Objective: This study investigates the association between 5-year change in cognitive functioning and subsequent mortality. Methods:Four hundred and ninety-three Dutch and Italian men from the Finland, Italy, and the Netherlands Elderly (FINE) Study, born between 1900 and 1920, participated in the present study between 1990 and 2000. Cognitive functioning was measured with the Mini-Mental State Examination in 1990 and 1995, and mortality data were obtained until the year 2000. A proportional hazard analysis was used to investigate the association between 5-year change in cognitive functioning and subsequent 5-year mortality. Adjustments were made for age, education, country, lifestyle factors, prevalence of chronic diseases and, additionally, for baseline cognitive functioning. Results:Men whose cognition decreased (more than 1 standard deviation) between 1990 and 1995 had a 2-fold higher risk of dying in the following 5 years compared with men whose cognition was stable (adjusted hazard ratio = 1.9; 95% confidence interval 1.3-2.7). Mortality risk of men whose cognition improved between 1995 and 2000 was not different from men whose cognition was stable (adjusted hazard ratio = 1.1, 95% confidence interval 0.7-1.9). Conclusion:A decline in cognitive functioning is associated with a higher mortality risk.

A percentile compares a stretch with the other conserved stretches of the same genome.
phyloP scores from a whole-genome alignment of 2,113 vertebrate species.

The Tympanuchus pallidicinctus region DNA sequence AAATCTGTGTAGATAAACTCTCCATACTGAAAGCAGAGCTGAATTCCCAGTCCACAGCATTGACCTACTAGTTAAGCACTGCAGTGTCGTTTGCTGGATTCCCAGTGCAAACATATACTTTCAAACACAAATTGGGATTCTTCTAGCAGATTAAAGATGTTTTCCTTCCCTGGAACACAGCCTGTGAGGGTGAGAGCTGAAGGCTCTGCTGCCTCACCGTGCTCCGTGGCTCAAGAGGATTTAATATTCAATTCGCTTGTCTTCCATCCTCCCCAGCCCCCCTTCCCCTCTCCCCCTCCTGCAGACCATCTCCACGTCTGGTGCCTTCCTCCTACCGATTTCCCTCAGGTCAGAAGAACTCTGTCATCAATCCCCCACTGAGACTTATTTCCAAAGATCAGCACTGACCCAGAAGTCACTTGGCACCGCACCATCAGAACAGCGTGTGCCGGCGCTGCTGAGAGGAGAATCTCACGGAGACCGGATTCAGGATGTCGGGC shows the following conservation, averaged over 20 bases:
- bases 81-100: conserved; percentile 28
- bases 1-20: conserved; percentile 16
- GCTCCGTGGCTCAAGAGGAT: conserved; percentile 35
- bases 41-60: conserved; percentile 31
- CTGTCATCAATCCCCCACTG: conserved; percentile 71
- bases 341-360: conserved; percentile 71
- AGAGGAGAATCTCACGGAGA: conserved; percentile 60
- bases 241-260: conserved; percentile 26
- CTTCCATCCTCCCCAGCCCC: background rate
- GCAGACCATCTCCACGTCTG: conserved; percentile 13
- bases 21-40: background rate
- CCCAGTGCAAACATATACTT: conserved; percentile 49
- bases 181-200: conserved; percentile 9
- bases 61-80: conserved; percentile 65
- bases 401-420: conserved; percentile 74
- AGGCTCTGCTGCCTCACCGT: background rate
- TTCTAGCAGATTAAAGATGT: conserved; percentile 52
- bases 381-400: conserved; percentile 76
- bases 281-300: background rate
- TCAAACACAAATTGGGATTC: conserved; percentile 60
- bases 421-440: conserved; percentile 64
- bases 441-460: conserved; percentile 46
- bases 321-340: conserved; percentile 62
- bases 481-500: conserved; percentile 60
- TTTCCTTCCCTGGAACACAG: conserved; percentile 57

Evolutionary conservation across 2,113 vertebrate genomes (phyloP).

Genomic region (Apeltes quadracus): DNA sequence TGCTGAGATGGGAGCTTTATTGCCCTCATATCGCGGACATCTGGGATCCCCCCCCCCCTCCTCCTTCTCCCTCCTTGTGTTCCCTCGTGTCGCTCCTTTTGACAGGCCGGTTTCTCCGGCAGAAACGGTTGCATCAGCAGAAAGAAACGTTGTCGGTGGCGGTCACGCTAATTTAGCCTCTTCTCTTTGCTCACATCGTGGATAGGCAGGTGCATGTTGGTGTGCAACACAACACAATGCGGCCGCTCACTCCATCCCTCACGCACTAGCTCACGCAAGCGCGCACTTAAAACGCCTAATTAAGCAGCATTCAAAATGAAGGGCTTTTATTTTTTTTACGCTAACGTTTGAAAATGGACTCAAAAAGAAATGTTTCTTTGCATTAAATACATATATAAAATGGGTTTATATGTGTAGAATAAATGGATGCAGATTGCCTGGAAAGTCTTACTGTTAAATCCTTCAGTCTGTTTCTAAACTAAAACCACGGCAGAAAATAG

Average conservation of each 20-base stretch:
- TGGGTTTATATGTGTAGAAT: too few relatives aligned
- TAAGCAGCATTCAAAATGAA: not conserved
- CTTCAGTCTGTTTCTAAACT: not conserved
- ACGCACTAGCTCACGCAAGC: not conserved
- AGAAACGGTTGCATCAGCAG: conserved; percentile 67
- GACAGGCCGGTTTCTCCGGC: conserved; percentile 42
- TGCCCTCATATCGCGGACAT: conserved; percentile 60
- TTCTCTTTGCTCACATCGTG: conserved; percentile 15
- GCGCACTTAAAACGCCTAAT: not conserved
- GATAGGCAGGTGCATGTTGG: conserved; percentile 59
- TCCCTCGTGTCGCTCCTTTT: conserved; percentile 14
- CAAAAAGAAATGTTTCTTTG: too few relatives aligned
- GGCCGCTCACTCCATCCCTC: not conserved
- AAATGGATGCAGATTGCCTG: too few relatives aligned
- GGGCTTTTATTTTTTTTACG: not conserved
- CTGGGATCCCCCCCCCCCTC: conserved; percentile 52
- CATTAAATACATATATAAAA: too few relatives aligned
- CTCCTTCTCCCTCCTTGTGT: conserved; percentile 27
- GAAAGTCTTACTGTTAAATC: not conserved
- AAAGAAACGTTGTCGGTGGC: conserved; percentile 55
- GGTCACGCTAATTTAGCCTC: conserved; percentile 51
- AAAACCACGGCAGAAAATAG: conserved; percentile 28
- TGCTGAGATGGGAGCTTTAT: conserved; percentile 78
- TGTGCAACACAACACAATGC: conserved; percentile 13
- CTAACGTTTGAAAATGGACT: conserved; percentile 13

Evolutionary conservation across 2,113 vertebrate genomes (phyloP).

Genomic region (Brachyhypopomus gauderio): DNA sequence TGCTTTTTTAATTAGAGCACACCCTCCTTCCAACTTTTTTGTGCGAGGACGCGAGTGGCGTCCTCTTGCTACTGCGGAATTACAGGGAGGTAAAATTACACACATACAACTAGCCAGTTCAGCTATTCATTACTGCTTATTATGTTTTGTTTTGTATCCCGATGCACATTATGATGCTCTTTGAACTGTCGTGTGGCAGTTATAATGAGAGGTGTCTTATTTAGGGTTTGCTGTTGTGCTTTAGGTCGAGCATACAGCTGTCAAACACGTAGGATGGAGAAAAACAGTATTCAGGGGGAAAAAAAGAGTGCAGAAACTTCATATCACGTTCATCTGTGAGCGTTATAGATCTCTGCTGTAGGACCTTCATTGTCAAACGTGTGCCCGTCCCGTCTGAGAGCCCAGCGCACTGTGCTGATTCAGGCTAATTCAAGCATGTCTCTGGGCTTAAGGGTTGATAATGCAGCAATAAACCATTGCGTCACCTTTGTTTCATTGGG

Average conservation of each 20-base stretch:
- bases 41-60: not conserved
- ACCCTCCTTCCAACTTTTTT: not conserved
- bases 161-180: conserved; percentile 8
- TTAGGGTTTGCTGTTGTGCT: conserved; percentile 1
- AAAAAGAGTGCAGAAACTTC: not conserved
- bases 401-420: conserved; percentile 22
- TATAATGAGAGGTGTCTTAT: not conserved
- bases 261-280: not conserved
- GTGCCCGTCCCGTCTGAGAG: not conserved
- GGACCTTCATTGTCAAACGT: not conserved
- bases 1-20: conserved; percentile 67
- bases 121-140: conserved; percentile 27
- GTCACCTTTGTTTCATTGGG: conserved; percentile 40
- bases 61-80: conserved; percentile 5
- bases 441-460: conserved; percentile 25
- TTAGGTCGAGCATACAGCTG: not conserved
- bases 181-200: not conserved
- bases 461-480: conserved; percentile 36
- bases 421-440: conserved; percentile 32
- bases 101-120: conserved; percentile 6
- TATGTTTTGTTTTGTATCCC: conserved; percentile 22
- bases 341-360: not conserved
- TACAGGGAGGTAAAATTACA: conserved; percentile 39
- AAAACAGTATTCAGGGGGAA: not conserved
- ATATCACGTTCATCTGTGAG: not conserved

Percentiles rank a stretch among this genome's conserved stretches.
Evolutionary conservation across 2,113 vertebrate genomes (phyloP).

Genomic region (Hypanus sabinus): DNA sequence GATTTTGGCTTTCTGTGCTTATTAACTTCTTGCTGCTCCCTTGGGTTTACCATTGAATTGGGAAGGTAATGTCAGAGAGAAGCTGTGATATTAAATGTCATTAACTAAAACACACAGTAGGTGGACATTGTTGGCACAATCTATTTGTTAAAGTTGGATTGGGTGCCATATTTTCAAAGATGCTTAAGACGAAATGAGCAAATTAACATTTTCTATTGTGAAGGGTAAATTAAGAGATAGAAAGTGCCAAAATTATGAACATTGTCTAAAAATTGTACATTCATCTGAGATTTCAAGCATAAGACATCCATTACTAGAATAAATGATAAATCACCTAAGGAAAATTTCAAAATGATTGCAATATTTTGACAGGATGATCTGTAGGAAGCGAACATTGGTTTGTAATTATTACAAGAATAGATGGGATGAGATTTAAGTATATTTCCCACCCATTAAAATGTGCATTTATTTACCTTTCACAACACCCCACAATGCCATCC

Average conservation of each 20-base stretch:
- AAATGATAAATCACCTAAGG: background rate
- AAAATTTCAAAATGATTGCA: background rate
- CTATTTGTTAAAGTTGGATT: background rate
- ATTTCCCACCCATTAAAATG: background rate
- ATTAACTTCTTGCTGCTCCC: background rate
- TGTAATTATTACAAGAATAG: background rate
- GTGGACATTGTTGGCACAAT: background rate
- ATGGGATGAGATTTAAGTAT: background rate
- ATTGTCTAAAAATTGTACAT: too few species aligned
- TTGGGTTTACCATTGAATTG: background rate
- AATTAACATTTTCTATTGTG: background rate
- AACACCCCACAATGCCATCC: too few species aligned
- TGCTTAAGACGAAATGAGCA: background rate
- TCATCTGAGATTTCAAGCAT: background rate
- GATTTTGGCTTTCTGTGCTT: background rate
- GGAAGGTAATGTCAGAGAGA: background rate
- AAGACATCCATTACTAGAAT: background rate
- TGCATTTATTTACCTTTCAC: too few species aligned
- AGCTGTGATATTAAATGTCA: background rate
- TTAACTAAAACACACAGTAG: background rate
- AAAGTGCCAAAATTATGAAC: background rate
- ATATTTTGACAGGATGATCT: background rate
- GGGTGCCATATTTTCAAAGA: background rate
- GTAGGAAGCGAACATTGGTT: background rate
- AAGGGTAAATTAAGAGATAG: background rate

- terminal decline